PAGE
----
On June 11, an election campaign began in Russia, the elections will be held on a single voting day - September 13. 4 State Duma deputies, 18 governors (two more are appointed) will be elected, legislative assemblies will be elected in 11 regions, and city councils will be elected in 22 regional capitals.
Political analyst Ilya Grashchenkov made a preliminary forecast for the upcoming event on his blog:
“The main challenges for the authorities.
Firstly, a general drop in the rating, in particular of the United Russia party. Although according to sociologists, her rating is kept at a standard mark of 33-34%. But according to unofficial data, in some regions the decline is serious - up to 20-25%, and in some places even below 15%. In proportion to the losses of the EP, the ratings of the Communist Party and the Liberal Democratic Party are growing.
Secondly, in fact, “double” voting, on July 1 - for amendments to the Constitution, and on September 13 - ordinary elections. Double mobilization requiring resources can adversely affect the mood of the electorate, and also creates risks for the growth of protest.
Thirdly, a decrease in the influence of the federal agenda and even a negative attitude towards Moscow. The topic of the confrontation with Ukraine and the USA is decreasing its relevance, amid internal problems with the coronacrisis, but there is no new general “sense line” yet.
Fourth, the problem with financing. There is no "big money" from Moscow, which is usually poured into elections - in infrastructure, social programs, etc. It is also possible to note the low budgets of the election campaigns themselves and, as a result, a drop in the quality of technological work. Among them: a decrease in the role of “field structures” and a bet on the work of commissions, boring TMA, formalism when working with the media and social networks, etc. Fifth, a general decline in interest in elections as a competitive regional policy.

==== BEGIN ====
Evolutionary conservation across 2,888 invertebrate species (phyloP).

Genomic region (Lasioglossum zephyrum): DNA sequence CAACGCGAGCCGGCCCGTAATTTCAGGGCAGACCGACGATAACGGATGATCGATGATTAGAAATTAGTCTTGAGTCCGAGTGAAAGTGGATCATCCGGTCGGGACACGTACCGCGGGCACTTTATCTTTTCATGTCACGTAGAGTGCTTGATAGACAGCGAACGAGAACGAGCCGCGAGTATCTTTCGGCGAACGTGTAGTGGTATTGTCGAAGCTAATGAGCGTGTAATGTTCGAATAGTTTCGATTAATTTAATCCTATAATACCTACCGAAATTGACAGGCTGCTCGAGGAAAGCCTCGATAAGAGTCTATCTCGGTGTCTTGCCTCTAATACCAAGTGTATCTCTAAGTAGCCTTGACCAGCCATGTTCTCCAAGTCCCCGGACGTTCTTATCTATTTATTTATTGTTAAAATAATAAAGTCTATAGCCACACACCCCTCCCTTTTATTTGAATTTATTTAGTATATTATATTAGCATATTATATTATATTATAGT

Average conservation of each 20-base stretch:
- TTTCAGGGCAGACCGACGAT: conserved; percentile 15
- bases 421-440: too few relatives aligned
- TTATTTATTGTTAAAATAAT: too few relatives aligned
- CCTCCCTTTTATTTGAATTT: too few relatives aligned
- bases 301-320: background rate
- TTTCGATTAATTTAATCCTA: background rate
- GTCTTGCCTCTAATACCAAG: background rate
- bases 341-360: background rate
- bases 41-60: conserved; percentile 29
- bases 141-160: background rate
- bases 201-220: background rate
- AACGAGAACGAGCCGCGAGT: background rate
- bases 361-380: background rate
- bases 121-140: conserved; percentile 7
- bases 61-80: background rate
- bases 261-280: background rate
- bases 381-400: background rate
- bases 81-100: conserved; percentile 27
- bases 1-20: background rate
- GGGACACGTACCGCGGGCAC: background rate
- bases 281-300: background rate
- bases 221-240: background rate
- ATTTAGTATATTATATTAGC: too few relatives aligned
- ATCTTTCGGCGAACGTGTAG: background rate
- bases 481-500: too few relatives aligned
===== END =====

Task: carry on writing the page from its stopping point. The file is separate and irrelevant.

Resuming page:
Therefore, unlike in 2019, when the authorities managed to avoid the incidents of 2018 (with the election of several opposition technical governors in the wake of the protest), due to federal injections and technological work (first of all, cleaning the field and mobilizing the pro-government part of the electorate) EDG-2020 looks less predictable.
On the one hand, the loss of interest on the part of the electorate allows us to “dry up the turnout,” and the same sweep allows us to get rid of our strongest competitors (like Levchenko in the Irkutsk region), and on the other, the growing discontent of the population (falling social and economic indicators) and local elites (conflicts with interim, lack of benchmarks) can create the so-called “Turbulence”, unforeseen situations similar to the incidents of 2018.
In addition, so far few can predict how the situation will change by the beginning of autumn, after voting on amendments and the possible “second wave” of coronavirus (and hence a new surge in unemployment).
So in general, EDG 2020 remains a risk factor, there are too many “black swans” that can traditionally take the stage in August..."